Train vs. Bus in when Traveling in Indonesia

Trip Start Nov 17, 2009
Trip End Sep 05, 2010

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Bladok's Losmen

Flag of Indonesia  , Yogyakarta ,
Thursday, January 14, 2010

WW and I left Pangandaran Beach on a 6:15 AM bus to Sidareja, where it was our plan to catch a Business Class train back to Jogjakarta. A couple of old Dutch expats who hung out at a Pangandaran café and pined for Heineken ("Zere is sumzing zey poot in dees Bintang zat deesagrees wid me") said there was a morning Business Class train there to Jogja.  They disagreed passionately about the time it departed, so we resolved to get there early.

And early it was.  Our bus left Pangandaran at 6:15 and arrived in Sidareja at 7:30. The train schedule said our train would depart at 12:27.  So we headed out for breakfast and stumbled into the wrong place with delicious results.

It was a Padang restaurant.  For those who do not know what Padang food (named after a city in Sumatra) is, the food is prepared in advance off site and brought to the restaurant, where it is displayed in a glass case.  Food prep is ongoing throughout the day.  The customer points at what s/he wants and it is served to them—at room temperature—and each item costs about 5000 rupiah (about 50 cents) per individual serving.

WM cannot get his head around eating food prepared hours ago and cooled, thus generally avoids Padang food.  In this case there was no sign indicating Padang food, and no telltale glass case in the front.

Anyway, we sit down and a woman comes out looking confused.  We ask if there is breakfast, and her husband answers—as men generally do—with many important and puffy words, none of which are familiar to WM, and no head nodding or head shaking cues that are helpful in extending the fluency of WM's communication skills in Bahasa Backpacker.

Then she says “Chicken? Rice?” in Bahasa Indonesian and we say “OK”.  She brings us each a large plate of rice, then a fried tempe mix with what looked like green vegetables (turned out to be all chiles), and a bowl of coconut milk broth with two half chicken breasts, a hardboiled egg (may have been a duck egg) and tofu.  It was a huge amount of food.

At that point WW noticed a glass case in the corner, and suggested that the woman was preparing Padang food for later in the day.  So we may be the only travelers you ever heard of that ate piping hot Padang food, and it was terrific, although attention must be paid to separate the tempe from at least most of the chiles.  Free hot tea, two cups of coffee, whole meal cost $1.75 each.

Then back to the train station where, thanks to our breakfast break, our wait was reduced to 4 hours.  Until noon we were the only bule in the station, which resulted in a horde of schoolchildren 8-10 years old racing up to “Hello Mister” us.  WM played English word games with them, and the adults lurked nearby, eavesdropping for their free English lesson.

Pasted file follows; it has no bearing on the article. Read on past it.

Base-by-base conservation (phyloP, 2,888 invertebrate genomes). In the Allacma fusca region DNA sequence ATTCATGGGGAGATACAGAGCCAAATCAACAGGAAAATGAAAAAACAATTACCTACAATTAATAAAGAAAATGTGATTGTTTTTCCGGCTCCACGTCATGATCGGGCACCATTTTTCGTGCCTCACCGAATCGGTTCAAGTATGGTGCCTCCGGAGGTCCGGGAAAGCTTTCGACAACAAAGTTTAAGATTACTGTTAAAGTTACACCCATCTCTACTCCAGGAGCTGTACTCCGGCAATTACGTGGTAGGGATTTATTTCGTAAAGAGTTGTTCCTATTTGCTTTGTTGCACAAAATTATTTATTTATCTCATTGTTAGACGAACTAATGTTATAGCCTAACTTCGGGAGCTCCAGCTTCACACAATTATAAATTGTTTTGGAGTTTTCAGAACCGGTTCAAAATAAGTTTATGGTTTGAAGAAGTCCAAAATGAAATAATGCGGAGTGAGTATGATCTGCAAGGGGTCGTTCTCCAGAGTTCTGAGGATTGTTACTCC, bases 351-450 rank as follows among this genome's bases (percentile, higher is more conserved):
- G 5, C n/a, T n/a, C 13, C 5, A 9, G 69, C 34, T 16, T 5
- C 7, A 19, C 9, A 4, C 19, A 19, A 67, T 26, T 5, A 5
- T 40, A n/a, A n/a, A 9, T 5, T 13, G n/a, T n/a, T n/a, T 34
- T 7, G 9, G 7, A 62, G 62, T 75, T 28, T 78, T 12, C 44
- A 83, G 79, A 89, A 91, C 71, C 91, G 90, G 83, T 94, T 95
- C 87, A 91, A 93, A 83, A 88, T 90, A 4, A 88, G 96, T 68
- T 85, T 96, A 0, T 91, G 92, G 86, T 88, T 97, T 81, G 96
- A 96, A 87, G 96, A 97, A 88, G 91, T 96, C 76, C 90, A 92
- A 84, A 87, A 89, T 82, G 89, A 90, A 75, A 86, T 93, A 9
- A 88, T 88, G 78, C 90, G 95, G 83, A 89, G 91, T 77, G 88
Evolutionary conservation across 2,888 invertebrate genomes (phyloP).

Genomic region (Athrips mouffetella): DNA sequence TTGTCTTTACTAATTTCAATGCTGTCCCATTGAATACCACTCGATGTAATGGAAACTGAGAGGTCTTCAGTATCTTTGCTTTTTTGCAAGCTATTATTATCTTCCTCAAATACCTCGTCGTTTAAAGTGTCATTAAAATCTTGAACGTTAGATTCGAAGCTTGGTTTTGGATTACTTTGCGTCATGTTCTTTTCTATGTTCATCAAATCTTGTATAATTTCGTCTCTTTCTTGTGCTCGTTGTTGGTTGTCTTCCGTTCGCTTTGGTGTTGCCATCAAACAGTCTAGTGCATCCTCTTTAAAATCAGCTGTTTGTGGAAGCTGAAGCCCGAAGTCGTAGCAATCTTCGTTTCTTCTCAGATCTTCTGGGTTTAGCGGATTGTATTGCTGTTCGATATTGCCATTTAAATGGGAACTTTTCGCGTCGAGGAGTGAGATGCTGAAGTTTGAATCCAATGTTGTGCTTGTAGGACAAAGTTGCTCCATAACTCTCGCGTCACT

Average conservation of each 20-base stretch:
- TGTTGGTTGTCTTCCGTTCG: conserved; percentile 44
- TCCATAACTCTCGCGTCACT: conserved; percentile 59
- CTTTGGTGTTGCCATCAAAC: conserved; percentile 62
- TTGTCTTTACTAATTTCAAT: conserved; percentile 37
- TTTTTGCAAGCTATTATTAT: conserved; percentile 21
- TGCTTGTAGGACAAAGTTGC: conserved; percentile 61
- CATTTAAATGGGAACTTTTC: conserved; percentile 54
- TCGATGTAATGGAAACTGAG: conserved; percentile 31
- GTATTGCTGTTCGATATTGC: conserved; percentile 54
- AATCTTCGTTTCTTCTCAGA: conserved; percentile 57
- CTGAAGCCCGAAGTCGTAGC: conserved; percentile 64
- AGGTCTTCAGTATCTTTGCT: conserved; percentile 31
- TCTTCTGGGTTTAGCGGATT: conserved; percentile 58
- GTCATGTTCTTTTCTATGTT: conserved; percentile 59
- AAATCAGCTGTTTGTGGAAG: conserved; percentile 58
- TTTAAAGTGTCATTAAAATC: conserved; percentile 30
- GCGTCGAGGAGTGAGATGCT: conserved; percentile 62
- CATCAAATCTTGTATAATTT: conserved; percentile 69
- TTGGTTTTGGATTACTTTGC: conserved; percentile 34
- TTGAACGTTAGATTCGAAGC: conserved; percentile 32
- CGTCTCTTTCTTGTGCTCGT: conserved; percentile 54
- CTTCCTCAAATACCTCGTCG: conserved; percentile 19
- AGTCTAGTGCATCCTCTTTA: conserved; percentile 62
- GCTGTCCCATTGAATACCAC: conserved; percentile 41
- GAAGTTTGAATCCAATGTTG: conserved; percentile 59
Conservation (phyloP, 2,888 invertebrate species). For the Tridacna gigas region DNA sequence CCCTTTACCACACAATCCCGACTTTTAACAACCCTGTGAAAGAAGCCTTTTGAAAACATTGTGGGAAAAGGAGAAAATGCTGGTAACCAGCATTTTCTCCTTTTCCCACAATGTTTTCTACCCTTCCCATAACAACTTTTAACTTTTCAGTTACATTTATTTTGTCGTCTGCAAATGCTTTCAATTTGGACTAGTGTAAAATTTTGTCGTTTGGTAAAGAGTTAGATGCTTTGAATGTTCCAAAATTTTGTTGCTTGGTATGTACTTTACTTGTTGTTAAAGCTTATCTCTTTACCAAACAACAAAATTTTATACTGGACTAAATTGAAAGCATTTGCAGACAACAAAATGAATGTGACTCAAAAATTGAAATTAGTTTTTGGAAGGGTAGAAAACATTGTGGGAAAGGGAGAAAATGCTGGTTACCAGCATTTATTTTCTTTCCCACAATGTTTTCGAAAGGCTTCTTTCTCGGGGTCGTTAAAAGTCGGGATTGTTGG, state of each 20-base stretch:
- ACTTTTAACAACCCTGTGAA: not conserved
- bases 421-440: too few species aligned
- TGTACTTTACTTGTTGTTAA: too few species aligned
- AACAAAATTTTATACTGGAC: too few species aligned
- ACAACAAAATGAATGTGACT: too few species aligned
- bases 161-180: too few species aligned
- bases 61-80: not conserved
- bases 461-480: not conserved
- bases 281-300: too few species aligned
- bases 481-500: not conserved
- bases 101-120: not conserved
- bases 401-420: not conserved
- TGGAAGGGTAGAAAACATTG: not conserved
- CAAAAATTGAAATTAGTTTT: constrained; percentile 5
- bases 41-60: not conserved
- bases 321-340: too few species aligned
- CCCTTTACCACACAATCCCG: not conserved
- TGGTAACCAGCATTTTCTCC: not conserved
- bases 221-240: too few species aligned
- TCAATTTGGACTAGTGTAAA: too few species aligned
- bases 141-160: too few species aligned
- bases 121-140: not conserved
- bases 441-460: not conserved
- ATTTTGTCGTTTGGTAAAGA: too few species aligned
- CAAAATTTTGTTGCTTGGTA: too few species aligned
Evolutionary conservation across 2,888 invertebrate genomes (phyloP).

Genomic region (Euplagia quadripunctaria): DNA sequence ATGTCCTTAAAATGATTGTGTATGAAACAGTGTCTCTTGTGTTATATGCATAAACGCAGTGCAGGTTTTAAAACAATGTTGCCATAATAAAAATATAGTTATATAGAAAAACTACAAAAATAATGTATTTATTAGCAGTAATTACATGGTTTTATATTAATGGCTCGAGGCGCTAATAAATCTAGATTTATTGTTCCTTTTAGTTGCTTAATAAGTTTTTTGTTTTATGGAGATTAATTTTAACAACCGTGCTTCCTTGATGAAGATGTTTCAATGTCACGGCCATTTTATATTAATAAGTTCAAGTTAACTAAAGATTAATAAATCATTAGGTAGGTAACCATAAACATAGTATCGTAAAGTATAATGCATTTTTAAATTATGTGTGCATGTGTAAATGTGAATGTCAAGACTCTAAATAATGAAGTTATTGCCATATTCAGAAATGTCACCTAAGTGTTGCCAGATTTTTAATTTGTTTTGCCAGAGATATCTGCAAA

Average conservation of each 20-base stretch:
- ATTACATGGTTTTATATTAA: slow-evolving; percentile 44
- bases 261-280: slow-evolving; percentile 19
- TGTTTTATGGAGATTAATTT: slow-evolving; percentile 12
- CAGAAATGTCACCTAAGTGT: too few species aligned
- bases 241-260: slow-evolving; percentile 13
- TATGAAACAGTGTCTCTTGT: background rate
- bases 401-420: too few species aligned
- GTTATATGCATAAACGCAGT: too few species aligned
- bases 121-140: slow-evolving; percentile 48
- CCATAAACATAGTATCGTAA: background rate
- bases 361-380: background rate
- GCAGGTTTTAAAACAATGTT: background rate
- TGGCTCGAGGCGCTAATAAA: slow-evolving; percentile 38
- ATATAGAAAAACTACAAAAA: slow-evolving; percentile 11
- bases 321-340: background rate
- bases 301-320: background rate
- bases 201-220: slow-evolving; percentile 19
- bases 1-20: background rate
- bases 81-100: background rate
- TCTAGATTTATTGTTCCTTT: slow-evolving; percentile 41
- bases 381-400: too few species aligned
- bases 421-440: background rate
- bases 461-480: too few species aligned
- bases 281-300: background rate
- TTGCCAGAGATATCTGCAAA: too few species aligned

Then we took turns Wandering in the local market across from the station, with a couple of pics below.

When given the choice of bus or train, ALWAYS take the Business or Executive Class train.  NEVER take the Economy class train (in the US livestock travel better, hell, at least they get their own pens).

Indonesian bus drivers seem to be on better terms with Allah than WM and WW are with Jesus.  They drive in a manner which suggests that they are in one gigantic hurry to meet Him.   WM and WW always sit in the back when traveling by bus. The back door is kept open for breeze, the leg room is greater, and if there ever is an accident we are at the farthest possible point from impact.

Conversely, locomotive engineers have an arrival and departure schedule to keep, no traffic to interfere, and no slow moving vehicles to pass going up mountain curves.  It is a lot more leisurely experience, similar in cost, and feels safer.

We took Business Class, 50,000 rupiah each (US$5) for a four hour train trip.  No potholes, no swerving to avoid livestock, non-smoking, comfortable seating, meal and beverage service (not free) offered.  The windows cranked open at the option of the traveler, and the breeze made the temp quite agreeable.  If we had sprung the extra $$$ for Executive Class we would have gotten A/C, a movie, free meal and beverage, and individual reclining seats.

Economy Class looks squalid.  Tickets are sold irrespective of seat space.  There are often four people in the same size seat WW and I shared, and even more standing in the aisles and hanging out the open train doors.  All men are smoking (constantly) and, while the windows opened, there were men with heads hanging out the windows trying to get a cooler breath. (Who knew that in this steamy tropical clime, the cool air would be outside the train in the midday sun?)  There are many ways a Wanderer can economize when traveling in Indonesia.  Train travel is the absolute worst choice to save a dollar or two.

We arrive in Jogja on time, and walk through the touts back to Losmen Bladok, chieck in, and take a cool swim in their very nice pool.  It is the evening of Wednesday 13 January, and we leave Indonesia on Friday morning flying direct from Jogja to Kuala Lumpur, Malaysia –our 60 day Indonesia visa being close to expiration.  (I suspect WW has a shopping day planned tomorrow.)

Enough of WM’s yammering. Enjoy the pics.
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